From Lang.NET 2008 – Monday


So here I am. It snowed last night, so the drive down was a little crazy. I’ve arrived. They say I represent “Collier Technologies” instead of “” I hope nobody at work minds. The network is up, people are arriving, we were offered a continental breakfast, and things are going to get started soon. I’ll update this post as fun new things unfold. I’ll also take some more notes on the wiki. I’ve got the camera, but no cable, so we’ll have to wait until I return home before I can upload the shots. I think I may be the only one running Ubuntu.

Miguel’s not here yet (as of 0830), and he’s not answering his phone. I know he doesn’t like to wake up before maybe 3 in the afternoon. I wonder when we’ll see him :) Oh, there he is!

08:34 < cj> miguel just showed up.  I expected he'd be here around 3 in the 
            afternoon! :)
08:34 <@RevFry> cj:  [were] the trumpets loud?  When miguel arrived?  =)
08:35 < dmoonfire> RevFry: No, miguel uses the choir, remember?

It’s break time. I’ve made a few notes from the keynote and first talk. See the above wiki link. The fist talk focused on C# 3.0 with some examples of the new features. Lots of examples of the built-in query syntax, System.Linq, Lambda expressions and syntactic sugar.

Lunch time. The “DLR Vision” talk just wrapped up. It looks like the IronPython team is generalizing the work they did to make Python a first-person citizen of the .NET platform. I spoke with Jim Hugunin shortly after the talk. He tells me that the DLR runs on Mono. Yay. He also tells me that they have an efficient closure implementation available. A couple of open issues blocking full implementation of Perl6 on .NET are software transational memory and continations. Jim suggests that since Ruby has removed continuations from v2.0 (uncorroborated, anybody got a link?) , Perl6 will be the only modern language with continuations if it does still have them in the specs (it does).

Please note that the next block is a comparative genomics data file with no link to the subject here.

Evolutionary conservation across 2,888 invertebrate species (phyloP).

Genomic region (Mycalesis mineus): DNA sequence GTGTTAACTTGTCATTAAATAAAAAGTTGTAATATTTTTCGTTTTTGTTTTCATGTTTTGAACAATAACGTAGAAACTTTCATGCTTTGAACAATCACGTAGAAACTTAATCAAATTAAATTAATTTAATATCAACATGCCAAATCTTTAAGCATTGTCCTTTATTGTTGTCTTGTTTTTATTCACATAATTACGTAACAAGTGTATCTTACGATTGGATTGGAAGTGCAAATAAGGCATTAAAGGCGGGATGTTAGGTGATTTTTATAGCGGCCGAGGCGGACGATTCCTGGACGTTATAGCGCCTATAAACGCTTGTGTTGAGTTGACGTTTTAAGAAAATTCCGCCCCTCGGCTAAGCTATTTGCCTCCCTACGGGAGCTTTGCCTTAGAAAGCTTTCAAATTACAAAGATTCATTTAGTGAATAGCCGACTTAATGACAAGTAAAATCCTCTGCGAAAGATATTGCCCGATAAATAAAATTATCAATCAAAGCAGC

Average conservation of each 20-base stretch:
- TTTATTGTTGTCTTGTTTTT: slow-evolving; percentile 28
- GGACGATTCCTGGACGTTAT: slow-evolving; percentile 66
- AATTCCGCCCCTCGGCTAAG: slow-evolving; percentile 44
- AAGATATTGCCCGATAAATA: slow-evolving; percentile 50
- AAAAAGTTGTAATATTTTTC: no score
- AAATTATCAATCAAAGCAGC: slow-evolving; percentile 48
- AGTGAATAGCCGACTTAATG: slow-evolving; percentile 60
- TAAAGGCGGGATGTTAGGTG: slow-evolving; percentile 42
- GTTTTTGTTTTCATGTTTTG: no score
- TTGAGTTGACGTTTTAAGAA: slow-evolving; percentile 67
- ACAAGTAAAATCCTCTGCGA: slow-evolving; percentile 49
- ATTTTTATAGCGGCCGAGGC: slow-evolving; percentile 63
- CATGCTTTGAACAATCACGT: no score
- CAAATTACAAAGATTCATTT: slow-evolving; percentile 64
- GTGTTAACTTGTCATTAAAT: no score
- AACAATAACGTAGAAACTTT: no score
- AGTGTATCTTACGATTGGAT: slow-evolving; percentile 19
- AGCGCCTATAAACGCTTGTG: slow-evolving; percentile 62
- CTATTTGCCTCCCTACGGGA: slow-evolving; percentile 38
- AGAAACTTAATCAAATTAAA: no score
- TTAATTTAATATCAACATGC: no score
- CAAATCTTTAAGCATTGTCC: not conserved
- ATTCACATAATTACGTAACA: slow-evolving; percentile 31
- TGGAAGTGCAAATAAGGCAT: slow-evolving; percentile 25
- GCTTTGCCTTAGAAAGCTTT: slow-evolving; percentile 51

I’m pretty impressed with what I’ve seen. I’m not quite clear on how the DLR is implemented, or whether I can see the code without having to sign my soul over to MS, but there’s a rumor of a BSD-style license in the future. The source for the DLR is distributed with IronRuby and IronPython under the Ms-PL. The Ms-PL has been approved by the OSI folks, which makes the DLR “Open Source.”

I haven’t written anything in a while. There was a great talk on targetting the DLR. I’m looking around for the assemblies or (better yet) source for the DLR. Anyone know where I can find something like that?

There are some pretty neat tools in the DLR that can be used to parse languages into DLR Trees. DLR Trees are similar to the Expressions emitted by Linq. The speakers suggest that emitting DLR Trees is better than emitting IL directly. That would mean that the emitted code could currently only be parsed by .NET, until DLR Tree parsers were written for other VMs. There are a few notes in the wiki including syntax examples.

Following the DLR targetting talk, some Sun engineers talked about the multi-language JVM platform, and the JRuby language (Ruby on the JVM) .
The Da Vinci Machine: a multi-language virtual machine – Charles Nutter

I’ve spent the last couple of hours trying to find the DLR assemblies. I found the source here:

$ svn co

It seems to depend on some Silverlight things, and I have not yet been able to build the .dll myself. Now I’ll go look and see if I can find a pre-compiled dll…

Found one… I hosted it here:

One response to “From Lang.NET 2008 – Monday”

Leave a Reply

%d bloggers like this: